One of the more bizarre conspiracy theories I heard recently was that Attorney General Jerry Brown persuaded San Francisco Mayor Gavin Newsom to drop out of the governor’s race by offering to support him later for the Lieutenant Governor’s office. In turn, Brown would declare he would serve only one-term paving the road for Newsom to move up.

All this without a threatening email from Mike Murphy! Sorry, I’m rejecting this one out-of-hand and I don’t even have to consult Garry South to see if such an arrangement was ever discussed.

But the one-term piece of the arrangement struck a chord. Could that be a device the soon to be 72 year-old Brown would employee to convince California voters that this turn through the governor’s office would be dedicated to cleaning up the mess before he rides into the sunset?

Voters are fed up with Sacramento’s failures and are bound to be grumpy with all the candidates for governor. Pledging to make sure things are made right by sacrificing oneself on the altar of a one-term pledge could benefit Brown.

John McCain, who would also have been 72 years-old when sworn-in if he had won the presidency, strongly considered making a one term pledge. Some of his aides believed such a move would have been a real boost to his campaign according to the book Game Change by John Heilemann and Mark Halperin.

Declaring to be a one-term governor is an expression that you want to solve problems and tackle the hardest issues with no concern for future electoral office. You could take on special interests without concern for their support in future campaigns. As with McCain, such a declaration would soften the liability of the age issue that Brown faces.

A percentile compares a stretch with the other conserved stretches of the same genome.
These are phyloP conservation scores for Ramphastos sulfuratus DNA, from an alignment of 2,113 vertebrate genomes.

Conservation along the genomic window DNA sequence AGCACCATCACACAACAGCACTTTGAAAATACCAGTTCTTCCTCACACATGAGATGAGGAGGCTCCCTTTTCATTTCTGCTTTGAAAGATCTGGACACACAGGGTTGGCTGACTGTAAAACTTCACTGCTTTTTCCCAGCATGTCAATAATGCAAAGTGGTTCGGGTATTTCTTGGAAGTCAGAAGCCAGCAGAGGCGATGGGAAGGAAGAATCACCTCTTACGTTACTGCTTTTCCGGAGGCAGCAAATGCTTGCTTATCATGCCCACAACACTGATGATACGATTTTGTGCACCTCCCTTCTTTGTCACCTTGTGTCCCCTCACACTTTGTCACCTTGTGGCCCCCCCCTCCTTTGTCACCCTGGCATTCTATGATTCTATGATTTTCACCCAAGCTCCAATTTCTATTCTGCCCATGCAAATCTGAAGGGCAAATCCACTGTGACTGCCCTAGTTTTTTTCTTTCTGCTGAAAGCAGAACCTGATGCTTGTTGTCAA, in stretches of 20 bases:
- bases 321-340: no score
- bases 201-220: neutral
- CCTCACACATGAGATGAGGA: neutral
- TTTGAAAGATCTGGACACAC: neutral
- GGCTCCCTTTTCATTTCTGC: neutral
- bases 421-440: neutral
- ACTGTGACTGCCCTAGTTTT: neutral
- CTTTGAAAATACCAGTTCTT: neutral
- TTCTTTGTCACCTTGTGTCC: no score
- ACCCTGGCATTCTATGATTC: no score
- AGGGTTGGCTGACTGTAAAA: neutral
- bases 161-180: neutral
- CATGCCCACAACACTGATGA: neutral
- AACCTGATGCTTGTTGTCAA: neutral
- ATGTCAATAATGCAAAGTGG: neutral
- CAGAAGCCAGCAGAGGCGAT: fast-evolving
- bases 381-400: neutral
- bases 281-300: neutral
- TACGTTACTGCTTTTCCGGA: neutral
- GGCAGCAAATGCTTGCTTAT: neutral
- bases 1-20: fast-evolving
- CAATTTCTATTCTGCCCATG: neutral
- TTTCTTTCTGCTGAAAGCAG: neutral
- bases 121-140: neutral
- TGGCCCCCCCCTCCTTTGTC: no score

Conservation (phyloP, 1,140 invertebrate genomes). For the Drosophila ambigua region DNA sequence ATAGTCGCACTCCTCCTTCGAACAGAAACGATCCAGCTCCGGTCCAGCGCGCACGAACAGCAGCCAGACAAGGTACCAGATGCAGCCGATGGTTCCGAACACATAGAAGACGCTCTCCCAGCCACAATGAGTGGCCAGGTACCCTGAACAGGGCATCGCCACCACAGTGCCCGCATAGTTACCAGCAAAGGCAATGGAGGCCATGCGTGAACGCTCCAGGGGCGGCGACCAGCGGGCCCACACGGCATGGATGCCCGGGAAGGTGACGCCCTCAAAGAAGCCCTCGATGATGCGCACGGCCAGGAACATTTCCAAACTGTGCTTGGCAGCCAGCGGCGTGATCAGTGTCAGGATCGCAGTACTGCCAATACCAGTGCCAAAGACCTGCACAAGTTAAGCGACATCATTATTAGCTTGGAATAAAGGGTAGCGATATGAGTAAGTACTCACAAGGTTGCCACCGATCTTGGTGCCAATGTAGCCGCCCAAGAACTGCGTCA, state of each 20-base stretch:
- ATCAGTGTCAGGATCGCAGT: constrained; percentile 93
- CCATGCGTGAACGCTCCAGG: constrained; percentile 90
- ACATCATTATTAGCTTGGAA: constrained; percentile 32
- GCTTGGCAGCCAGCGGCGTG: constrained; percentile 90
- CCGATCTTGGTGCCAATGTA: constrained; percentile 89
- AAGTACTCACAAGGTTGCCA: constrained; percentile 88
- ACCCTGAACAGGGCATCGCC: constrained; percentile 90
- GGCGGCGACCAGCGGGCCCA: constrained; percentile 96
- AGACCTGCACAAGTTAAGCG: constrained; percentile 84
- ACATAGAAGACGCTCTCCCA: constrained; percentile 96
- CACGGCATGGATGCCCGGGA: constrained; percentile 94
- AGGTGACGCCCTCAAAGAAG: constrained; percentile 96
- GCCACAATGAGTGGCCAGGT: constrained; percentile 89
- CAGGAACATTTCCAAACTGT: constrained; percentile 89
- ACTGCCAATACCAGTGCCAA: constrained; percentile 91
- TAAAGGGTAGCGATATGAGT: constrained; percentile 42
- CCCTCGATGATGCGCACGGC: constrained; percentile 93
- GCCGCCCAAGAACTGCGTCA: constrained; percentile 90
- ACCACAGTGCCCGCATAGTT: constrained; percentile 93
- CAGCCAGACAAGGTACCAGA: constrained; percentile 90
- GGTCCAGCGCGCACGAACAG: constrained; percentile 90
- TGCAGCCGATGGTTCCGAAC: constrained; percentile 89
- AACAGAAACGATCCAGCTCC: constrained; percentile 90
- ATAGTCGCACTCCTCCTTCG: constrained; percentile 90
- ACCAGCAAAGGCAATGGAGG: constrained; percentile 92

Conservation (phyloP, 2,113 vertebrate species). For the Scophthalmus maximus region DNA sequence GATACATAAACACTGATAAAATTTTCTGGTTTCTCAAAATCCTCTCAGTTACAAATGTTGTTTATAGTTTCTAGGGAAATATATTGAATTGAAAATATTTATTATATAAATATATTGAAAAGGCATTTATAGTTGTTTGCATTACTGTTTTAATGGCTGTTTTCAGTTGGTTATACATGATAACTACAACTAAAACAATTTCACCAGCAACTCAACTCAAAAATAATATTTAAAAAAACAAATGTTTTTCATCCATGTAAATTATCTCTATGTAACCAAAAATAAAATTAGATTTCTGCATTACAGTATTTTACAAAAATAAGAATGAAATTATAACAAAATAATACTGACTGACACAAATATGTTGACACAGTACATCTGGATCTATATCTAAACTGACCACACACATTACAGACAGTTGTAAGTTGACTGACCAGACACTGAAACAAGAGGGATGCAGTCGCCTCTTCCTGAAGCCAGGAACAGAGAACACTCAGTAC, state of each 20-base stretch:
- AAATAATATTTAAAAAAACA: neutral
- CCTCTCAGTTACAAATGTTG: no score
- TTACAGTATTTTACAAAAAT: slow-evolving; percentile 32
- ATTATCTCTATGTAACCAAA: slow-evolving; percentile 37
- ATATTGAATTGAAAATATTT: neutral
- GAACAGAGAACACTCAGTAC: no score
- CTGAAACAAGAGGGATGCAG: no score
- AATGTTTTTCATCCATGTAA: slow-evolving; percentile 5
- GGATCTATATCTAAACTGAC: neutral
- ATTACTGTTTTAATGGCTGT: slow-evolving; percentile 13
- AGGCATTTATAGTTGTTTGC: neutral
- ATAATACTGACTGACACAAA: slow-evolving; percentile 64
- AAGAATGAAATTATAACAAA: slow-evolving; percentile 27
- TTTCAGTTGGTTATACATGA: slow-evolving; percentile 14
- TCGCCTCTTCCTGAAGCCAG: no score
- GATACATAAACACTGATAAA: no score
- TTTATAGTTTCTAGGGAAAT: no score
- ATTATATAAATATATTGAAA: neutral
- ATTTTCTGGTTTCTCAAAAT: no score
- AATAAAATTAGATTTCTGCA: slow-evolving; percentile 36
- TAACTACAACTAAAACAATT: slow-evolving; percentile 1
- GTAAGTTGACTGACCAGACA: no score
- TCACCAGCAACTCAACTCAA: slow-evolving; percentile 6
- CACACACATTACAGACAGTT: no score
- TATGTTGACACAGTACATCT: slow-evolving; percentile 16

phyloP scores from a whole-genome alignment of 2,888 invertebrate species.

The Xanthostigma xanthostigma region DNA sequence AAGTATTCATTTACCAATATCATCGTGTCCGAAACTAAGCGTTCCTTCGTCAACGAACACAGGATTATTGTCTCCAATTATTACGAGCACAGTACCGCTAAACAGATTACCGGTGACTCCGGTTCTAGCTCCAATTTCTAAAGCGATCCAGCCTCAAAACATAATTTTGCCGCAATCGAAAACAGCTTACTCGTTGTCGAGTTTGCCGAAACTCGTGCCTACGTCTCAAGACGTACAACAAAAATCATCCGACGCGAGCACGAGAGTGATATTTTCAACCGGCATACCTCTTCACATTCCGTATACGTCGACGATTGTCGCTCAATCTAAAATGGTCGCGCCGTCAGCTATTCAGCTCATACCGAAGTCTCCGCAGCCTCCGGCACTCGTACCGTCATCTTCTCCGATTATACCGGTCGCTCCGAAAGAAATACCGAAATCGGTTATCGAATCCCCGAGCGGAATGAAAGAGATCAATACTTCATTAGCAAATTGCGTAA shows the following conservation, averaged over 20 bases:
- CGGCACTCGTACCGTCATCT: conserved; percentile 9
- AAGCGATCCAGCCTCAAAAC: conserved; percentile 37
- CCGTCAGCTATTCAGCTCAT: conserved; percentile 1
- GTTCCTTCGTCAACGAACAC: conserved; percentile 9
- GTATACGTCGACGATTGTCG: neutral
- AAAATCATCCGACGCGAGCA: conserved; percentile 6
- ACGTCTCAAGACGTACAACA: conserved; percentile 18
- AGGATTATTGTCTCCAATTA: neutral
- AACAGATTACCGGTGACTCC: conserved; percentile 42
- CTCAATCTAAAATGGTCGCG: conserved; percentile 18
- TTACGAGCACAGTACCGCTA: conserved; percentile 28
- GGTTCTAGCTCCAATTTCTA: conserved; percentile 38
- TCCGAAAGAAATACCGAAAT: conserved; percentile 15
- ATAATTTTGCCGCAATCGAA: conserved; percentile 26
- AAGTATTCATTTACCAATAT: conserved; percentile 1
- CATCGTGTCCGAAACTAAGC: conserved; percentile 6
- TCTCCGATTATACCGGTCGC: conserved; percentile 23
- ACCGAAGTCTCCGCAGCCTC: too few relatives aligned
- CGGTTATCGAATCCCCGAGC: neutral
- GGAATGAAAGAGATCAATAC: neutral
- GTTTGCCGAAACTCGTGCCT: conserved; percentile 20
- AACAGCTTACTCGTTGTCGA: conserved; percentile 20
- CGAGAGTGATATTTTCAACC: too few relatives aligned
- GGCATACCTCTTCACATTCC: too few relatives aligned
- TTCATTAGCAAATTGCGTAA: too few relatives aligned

Of course, McCain did not take the pledge, pulling it out of his New Hampshire kick-off speech only hours before it was given. He listened to colleagues and even family members who said making a one-term pledge would immediately make him a lame duck when he is sworn in and tie his hands with congress.

While a gubernatorial one-term pledge would weaken a governor’s leverage, the governor still holds the veto pen. A governor dedicated to fixing a broken governmental system would have to wield that pen and pound the bully pulpit. But, can that ultimately get reforms pushed through the legislature?

Unlike a presidential candidate whose one-term pledge would focus much attention on the vice-president, California’s governor does not have to be concerned with a similar issue. Since the Lieutenant Governor is elected on his or her own merit, there is not the same connection.

Brown could argue that it makes sense to move forward as the reformer because he has already served time as governor and there is no learning curve for him. In fact, in a display of candor, he could argue with a second chance in the governor’s chair he would correct mistakes made in his first terms.

But, here’s the kicker: This scenario assumes that Brown does not have ambitions for more elections, which in his 40 years in politics has never been the case.